I was about to make a lengthy comment to a post on Life Hacker and decided to put most of it here instead. That site is seriously starting to take over my life.

A while back I wrote this shell function to be able to move files to the trash from the command line on my Mac, rather than condemning them to oblivion with no chance of return. This is in my .profile.

It's a little hairy looking but it does the job. Note that it attempts to append names with a date stamp if a file/directory with that name already exists in the trash, just as the Finder does.
function del() {
while [ -n "$1" ]; do
if [ ! -e "$1" ]; then
echo "'$1' not found; exiting"

local file=`basename -- "$1"`

# Chop trailing '/' if there

local destination=''

if [ -e "$HOME/.Trash/$file" ]; then
# Extract file and extension
local ext=`expr "$file" : ".*\(\.[^\.]*\)$"`
local base=${file%$ext}

# Add a space between base and timestamp
test -n "$base" && base="$base "

destination="/$base`date +%H-%M-%S`_$RANDOM$ext"

echo "Moving '$1' to '$HOME/.Trash$destination'"
\mv -i -- "$1" "$HOME/.Trash$destination" || return

alias rm='del'
An interesting side-effect is that
rm <directory>
works as well, which is a little uncanny because ordinarily either rmdir <directory> (for an empty directory) or rm -rf is required.

2/23/10 update: Handle case where rm options are mistakenly specified.

7/4/08 update: Fixed problem when removing file names containing spaces.

Monday, April 7, 2008


Sorry, I can't get enough of reading my own type (and corrections). I replied to SonOfPethuel's blog.

Friday, April 4, 2008

Create Firefox Multiple-Item Packages -

I have a (growing) list of Firefox add-ons that I use all the time, so whenever I am customizing a clean machine, it's a tedious process browsing to each add-on's page and going through the installation procedure repeatedly.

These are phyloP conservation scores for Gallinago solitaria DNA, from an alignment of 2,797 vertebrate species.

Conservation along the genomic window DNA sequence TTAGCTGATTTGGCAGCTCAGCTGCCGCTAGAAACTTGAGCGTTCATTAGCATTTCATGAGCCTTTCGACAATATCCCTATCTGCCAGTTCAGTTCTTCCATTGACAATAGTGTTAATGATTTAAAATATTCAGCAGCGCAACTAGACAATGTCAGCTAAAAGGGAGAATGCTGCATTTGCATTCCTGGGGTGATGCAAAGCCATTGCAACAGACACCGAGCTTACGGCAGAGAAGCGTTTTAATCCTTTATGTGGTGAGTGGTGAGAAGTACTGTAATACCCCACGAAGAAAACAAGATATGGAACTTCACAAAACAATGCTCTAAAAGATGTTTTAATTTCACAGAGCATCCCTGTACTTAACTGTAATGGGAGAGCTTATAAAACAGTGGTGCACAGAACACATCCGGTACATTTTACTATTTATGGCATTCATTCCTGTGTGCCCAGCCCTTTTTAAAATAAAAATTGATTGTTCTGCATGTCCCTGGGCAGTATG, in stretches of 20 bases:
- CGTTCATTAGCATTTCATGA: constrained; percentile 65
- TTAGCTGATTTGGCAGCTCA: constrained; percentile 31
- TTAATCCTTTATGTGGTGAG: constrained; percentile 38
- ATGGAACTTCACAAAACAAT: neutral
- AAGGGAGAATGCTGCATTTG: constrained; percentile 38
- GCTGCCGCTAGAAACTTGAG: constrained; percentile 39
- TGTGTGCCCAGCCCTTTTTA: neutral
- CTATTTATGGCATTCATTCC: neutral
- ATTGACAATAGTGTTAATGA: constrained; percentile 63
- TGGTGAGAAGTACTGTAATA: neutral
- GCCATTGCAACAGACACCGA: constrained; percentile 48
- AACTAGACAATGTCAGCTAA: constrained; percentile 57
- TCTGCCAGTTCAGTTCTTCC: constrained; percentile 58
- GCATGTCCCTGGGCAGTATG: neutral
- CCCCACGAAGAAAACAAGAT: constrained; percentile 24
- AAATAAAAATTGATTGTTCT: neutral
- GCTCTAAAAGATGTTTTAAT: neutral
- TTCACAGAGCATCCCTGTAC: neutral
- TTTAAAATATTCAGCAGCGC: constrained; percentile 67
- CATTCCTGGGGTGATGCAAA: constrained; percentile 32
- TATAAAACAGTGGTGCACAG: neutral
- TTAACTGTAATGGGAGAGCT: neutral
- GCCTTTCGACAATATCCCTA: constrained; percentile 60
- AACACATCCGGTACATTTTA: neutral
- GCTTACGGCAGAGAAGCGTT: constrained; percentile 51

I learned that the Mozilla framework supports Multiple-Item Packages -- multiple add-ons and/or themes grouped together in a single file. I've written a Python script which takes a list of add-ons and themes in any format I could think of and generates a multiple-item package for you --, for "multiple add-on." You can pass to it:

  • local .xpi/jar files
  • directories of .xpi/jar files
  • text files, with each line containing a .xpi/jar file
  • remote URLs
  • websites which will get scraped for .xpi/jar files

I use the text file VicsAddons.txt to generate my personal add-on favorites:
# Download Statusbar
# Google Browser Sync
# CustomizeGoogle
# Better Gmail 2
# Better GCal
# Better GReader
# Adblock
# dragdropupload
# Firebug
# Google Gears
# PicLens

Running it produces the following output:
$ VicsAddons.txt
Parsing 'VicsAddons.txt'
Parsing ''
Scanning page...
Downloading ''
Adding 'download_statusbar-'
Parsing ''
Scanning page...
Downloading ''

Created 'VicsAddons.xpi' with the following files:

I can then drag VicsAddons.xpi to a Firefox window, and all add-ons and themes are installed in one fell swoop (restarting Firefox still required, unfortunately).

Note that since Firebug has both its current and beta versions on the same web page, adds them both, which could be problematic. I could reference the exact desired .xpi version, but this loses the benefit of retrieving the latest version when run. Ah, trade-offs.

Here is the help.

usage: [options] <file_or_directory> [...]

Create a multiple-item XPI. The <file_or_directory> argument(s) can be any of the following:

.(xpi|jar) file - added directly to bundle
URL, .webloc file
- if ends with '.(xpi|jar)', will be downloaded and add to bundle;
otherwise, the web page is scanned for links ending with '.(xpi|jar)'
directory - scanned for files satisfying any of the above requirements
text file - each line is scanned as if it were given as a parameter. Lines beginning
with '"', '#', '!', or ':' are considered comments